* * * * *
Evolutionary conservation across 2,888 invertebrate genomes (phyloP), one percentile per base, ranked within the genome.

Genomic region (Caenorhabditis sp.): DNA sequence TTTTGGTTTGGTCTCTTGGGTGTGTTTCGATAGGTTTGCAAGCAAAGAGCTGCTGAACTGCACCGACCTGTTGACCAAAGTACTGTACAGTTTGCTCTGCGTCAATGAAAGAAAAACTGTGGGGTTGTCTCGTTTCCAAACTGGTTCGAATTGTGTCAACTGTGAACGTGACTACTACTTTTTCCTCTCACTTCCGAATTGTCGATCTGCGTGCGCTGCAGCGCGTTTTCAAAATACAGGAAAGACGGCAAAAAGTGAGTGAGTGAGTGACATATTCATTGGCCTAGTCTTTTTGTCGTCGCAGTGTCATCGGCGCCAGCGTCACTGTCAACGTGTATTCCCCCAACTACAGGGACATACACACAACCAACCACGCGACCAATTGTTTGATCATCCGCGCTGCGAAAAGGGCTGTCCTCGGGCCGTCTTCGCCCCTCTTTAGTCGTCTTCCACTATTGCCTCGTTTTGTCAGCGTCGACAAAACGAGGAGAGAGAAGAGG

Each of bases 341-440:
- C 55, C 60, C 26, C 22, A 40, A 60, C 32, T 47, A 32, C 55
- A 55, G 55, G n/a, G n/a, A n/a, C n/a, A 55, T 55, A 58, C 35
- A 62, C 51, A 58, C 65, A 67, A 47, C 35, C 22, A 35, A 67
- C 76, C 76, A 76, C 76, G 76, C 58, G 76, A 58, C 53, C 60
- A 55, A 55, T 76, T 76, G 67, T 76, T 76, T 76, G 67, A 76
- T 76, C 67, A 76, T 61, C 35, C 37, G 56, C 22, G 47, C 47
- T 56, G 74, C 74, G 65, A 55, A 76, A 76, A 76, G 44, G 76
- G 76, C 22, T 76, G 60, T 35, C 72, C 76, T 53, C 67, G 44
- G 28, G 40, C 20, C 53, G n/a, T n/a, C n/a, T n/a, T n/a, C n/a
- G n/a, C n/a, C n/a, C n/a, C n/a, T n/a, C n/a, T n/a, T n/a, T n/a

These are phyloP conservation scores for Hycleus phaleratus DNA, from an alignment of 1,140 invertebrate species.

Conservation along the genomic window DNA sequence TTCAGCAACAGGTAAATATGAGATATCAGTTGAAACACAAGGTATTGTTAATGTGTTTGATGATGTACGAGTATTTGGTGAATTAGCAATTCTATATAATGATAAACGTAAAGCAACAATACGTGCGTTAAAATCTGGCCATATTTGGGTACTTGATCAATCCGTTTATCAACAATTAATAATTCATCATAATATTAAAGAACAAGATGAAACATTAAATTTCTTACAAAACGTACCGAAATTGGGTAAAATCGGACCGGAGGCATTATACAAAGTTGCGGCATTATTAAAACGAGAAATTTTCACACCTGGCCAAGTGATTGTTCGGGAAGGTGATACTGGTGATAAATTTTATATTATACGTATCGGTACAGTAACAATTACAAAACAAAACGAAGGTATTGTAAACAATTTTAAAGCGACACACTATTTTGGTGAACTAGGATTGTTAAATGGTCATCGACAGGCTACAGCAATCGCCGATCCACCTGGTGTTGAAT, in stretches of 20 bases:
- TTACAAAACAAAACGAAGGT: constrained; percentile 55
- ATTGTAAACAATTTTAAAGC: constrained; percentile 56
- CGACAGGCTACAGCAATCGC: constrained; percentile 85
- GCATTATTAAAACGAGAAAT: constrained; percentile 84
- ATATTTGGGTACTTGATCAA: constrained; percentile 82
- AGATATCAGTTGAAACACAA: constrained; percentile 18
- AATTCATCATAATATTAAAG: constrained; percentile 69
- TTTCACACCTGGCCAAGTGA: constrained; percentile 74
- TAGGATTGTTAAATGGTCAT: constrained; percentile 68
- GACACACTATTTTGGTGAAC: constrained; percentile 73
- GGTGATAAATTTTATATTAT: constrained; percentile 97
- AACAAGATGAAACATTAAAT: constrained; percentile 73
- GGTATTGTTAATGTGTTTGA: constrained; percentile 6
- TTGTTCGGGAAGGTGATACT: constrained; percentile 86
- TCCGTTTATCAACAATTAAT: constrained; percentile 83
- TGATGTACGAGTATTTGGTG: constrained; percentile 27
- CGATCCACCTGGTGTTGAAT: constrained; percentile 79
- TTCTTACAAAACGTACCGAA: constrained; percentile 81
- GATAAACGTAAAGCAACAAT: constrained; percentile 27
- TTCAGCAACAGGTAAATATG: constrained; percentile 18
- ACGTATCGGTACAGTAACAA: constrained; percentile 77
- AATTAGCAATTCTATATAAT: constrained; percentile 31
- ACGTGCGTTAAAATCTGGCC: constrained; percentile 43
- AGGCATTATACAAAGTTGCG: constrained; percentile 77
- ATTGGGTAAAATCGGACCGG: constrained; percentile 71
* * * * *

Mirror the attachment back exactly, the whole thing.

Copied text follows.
Evolutionary conservation across 2,888 invertebrate genomes (phyloP), one percentile per base, ranked within the genome.

Genomic region (Caenorhabditis sp.): DNA sequence TTTTGGTTTGGTCTCTTGGGTGTGTTTCGATAGGTTTGCAAGCAAAGAGCTGCTGAACTGCACCGACCTGTTGACCAAAGTACTGTACAGTTTGCTCTGCGTCAATGAAAGAAAAACTGTGGGGTTGTCTCGTTTCCAAACTGGTTCGAATTGTGTCAACTGTGAACGTGACTACTACTTTTTCCTCTCACTTCCGAATTGTCGATCTGCGTGCGCTGCAGCGCGTTTTCAAAATACAGGAAAGACGGCAAAAAGTGAGTGAGTGAGTGACATATTCATTGGCCTAGTCTTTTTGTCGTCGCAGTGTCATCGGCGCCAGCGTCACTGTCAACGTGTATTCCCCCAACTACAGGGACATACACACAACCAACCACGCGACCAATTGTTTGATCATCCGCGCTGCGAAAAGGGCTGTCCTCGGGCCGTCTTCGCCCCTCTTTAGTCGTCTTCCACTATTGCCTCGTTTTGTCAGCGTCGACAAAACGAGGAGAGAGAAGAGG

Each of bases 341-440:
- C 55, C 60, C 26, C 22, A 40, A 60, C 32, T 47, A 32, C 55
- A 55, G 55, G n/a, G n/a, A n/a, C n/a, A 55, T 55, A 58, C 35
- A 62, C 51, A 58, C 65, A 67, A 47, C 35, C 22, A 35, A 67
- C 76, C 76, A 76, C 76, G 76, C 58, G 76, A 58, C 53, C 60
- A 55, A 55, T 76, T 76, G 67, T 76, T 76, T 76, G 67, A 76
- T 76, C 67, A 76, T 61, C 35, C 37, G 56, C 22, G 47, C 47
- T 56, G 74, C 74, G 65, A 55, A 76, A 76, A 76, G 44, G 76
- G 76, C 22, T 76, G 60, T 35, C 72, C 76, T 53, C 67, G 44
- G 28, G 40, C 20, C 53, G n/a, T n/a, C n/a, T n/a, T n/a, C n/a
- G n/a, C n/a, C n/a, C n/a, C n/a, T n/a, C n/a, T n/a, T n/a, T n/a

These are phyloP conservation scores for Hycleus phaleratus DNA, from an alignment of 1,140 invertebrate species.

Conservation along the genomic window DNA sequence TTCAGCAACAGGTAAATATGAGATATCAGTTGAAACACAAGGTATTGTTAATGTGTTTGATGATGTACGAGTATTTGGTGAATTAGCAATTCTATATAATGATAAACGTAAAGCAACAATACGTGCGTTAAAATCTGGCCATATTTGGGTACTTGATCAATCCGTTTATCAACAATTAATAATTCATCATAATATTAAAGAACAAGATGAAACATTAAATTTCTTACAAAACGTACCGAAATTGGGTAAAATCGGACCGGAGGCATTATACAAAGTTGCGGCATTATTAAAACGAGAAATTTTCACACCTGGCCAAGTGATTGTTCGGGAAGGTGATACTGGTGATAAATTTTATATTATACGTATCGGTACAGTAACAATTACAAAACAAAACGAAGGTATTGTAAACAATTTTAAAGCGACACACTATTTTGGTGAACTAGGATTGTTAAATGGTCATCGACAGGCTACAGCAATCGCCGATCCACCTGGTGTTGAAT, in stretches of 20 bases:
- TTACAAAACAAAACGAAGGT: constrained; percentile 55
- ATTGTAAACAATTTTAAAGC: constrained; percentile 56
- CGACAGGCTACAGCAATCGC: constrained; percentile 85
- GCATTATTAAAACGAGAAAT: constrained; percentile 84
- ATATTTGGGTACTTGATCAA: constrained; percentile 82
- AGATATCAGTTGAAACACAA: constrained; percentile 18
- AATTCATCATAATATTAAAG: constrained; percentile 69
- TTTCACACCTGGCCAAGTGA: constrained; percentile 74
- TAGGATTGTTAAATGGTCAT: constrained; percentile 68
- GACACACTATTTTGGTGAAC: constrained; percentile 73
- GGTGATAAATTTTATATTAT: constrained; percentile 97
- AACAAGATGAAACATTAAAT: constrained; percentile 73
- GGTATTGTTAATGTGTTTGA: constrained; percentile 6
- TTGTTCGGGAAGGTGATACT: constrained; percentile 86
- TCCGTTTATCAACAATTAAT: constrained; percentile 83
- TGATGTACGAGTATTTGGTG: constrained; percentile 27
- CGATCCACCTGGTGTTGAAT: constrained; percentile 79
- TTCTTACAAAACGTACCGAA: constrained; percentile 81
- GATAAACGTAAAGCAACAAT: constrained; percentile 27
- TTCAGCAACAGGTAAATATG: constrained; percentile 18
- ACGTATCGGTACAGTAACAA: constrained; percentile 77
- AATTAGCAATTCTATATAAT: constrained; percentile 31
- ACGTGCGTTAAAATCTGGCC: constrained; percentile 43
- AGGCATTATACAAAGTTGCG: constrained; percentile 77
- ATTGGGTAAAATCGGACCGG: constrained; percentile 71